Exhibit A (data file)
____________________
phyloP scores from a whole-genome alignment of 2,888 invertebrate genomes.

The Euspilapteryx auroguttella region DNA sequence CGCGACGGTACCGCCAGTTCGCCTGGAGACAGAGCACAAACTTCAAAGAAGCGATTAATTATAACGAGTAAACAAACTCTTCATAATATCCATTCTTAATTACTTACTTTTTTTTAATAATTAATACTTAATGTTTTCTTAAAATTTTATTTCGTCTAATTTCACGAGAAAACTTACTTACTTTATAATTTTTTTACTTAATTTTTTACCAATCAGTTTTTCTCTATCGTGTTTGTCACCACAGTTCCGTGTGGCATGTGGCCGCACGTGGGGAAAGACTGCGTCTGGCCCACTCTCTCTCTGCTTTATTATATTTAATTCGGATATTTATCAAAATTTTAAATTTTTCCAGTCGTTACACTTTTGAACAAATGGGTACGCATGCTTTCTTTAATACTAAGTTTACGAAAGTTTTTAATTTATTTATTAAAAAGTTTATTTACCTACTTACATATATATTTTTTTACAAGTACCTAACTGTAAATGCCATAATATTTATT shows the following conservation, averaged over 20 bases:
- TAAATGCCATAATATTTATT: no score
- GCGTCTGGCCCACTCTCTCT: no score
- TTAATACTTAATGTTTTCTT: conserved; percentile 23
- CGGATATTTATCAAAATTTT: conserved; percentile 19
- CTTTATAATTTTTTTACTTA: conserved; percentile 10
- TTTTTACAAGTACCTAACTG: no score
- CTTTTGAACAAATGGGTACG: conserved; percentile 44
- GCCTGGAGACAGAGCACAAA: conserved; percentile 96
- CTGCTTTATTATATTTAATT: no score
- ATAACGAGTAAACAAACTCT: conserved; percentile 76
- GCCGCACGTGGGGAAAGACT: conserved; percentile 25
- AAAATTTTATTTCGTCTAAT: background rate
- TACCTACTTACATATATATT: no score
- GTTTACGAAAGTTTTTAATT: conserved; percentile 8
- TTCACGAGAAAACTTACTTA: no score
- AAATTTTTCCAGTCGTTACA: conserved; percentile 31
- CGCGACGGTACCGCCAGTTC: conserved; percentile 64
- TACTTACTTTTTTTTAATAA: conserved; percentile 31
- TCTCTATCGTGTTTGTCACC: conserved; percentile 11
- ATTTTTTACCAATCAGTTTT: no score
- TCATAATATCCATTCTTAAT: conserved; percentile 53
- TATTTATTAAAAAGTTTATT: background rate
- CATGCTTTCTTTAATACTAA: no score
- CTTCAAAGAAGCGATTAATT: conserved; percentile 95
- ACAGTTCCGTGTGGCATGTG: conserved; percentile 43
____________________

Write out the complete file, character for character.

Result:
phyloP scores from a whole-genome alignment of 2,888 invertebrate genomes.

The Euspilapteryx auroguttella region DNA sequence CGCGACGGTACCGCCAGTTCGCCTGGAGACAGAGCACAAACTTCAAAGAAGCGATTAATTATAACGAGTAAACAAACTCTTCATAATATCCATTCTTAATTACTTACTTTTTTTTAATAATTAATACTTAATGTTTTCTTAAAATTTTATTTCGTCTAATTTCACGAGAAAACTTACTTACTTTATAATTTTTTTACTTAATTTTTTACCAATCAGTTTTTCTCTATCGTGTTTGTCACCACAGTTCCGTGTGGCATGTGGCCGCACGTGGGGAAAGACTGCGTCTGGCCCACTCTCTCTCTGCTTTATTATATTTAATTCGGATATTTATCAAAATTTTAAATTTTTCCAGTCGTTACACTTTTGAACAAATGGGTACGCATGCTTTCTTTAATACTAAGTTTACGAAAGTTTTTAATTTATTTATTAAAAAGTTTATTTACCTACTTACATATATATTTTTTTACAAGTACCTAACTGTAAATGCCATAATATTTATT shows the following conservation, averaged over 20 bases:
- TAAATGCCATAATATTTATT: no score
- GCGTCTGGCCCACTCTCTCT: no score
- TTAATACTTAATGTTTTCTT: conserved; percentile 23
- CGGATATTTATCAAAATTTT: conserved; percentile 19
- CTTTATAATTTTTTTACTTA: conserved; percentile 10
- TTTTTACAAGTACCTAACTG: no score
- CTTTTGAACAAATGGGTACG: conserved; percentile 44
- GCCTGGAGACAGAGCACAAA: conserved; percentile 96
- CTGCTTTATTATATTTAATT: no score
- ATAACGAGTAAACAAACTCT: conserved; percentile 76
- GCCGCACGTGGGGAAAGACT: conserved; percentile 25
- AAAATTTTATTTCGTCTAAT: background rate
- TACCTACTTACATATATATT: no score
- GTTTACGAAAGTTTTTAATT: conserved; percentile 8
- TTCACGAGAAAACTTACTTA: no score
- AAATTTTTCCAGTCGTTACA: conserved; percentile 31
- CGCGACGGTACCGCCAGTTC: conserved; percentile 64
- TACTTACTTTTTTTTAATAA: conserved; percentile 31
- TCTCTATCGTGTTTGTCACC: conserved; percentile 11
- ATTTTTTACCAATCAGTTTT: no score
- TCATAATATCCATTCTTAAT: conserved; percentile 53
- TATTTATTAAAAAGTTTATT: background rate
- CATGCTTTCTTTAATACTAA: no score
- CTTCAAAGAAGCGATTAATT: conserved; percentile 95
- ACAGTTCCGTGTGGCATGTG: conserved; percentile 43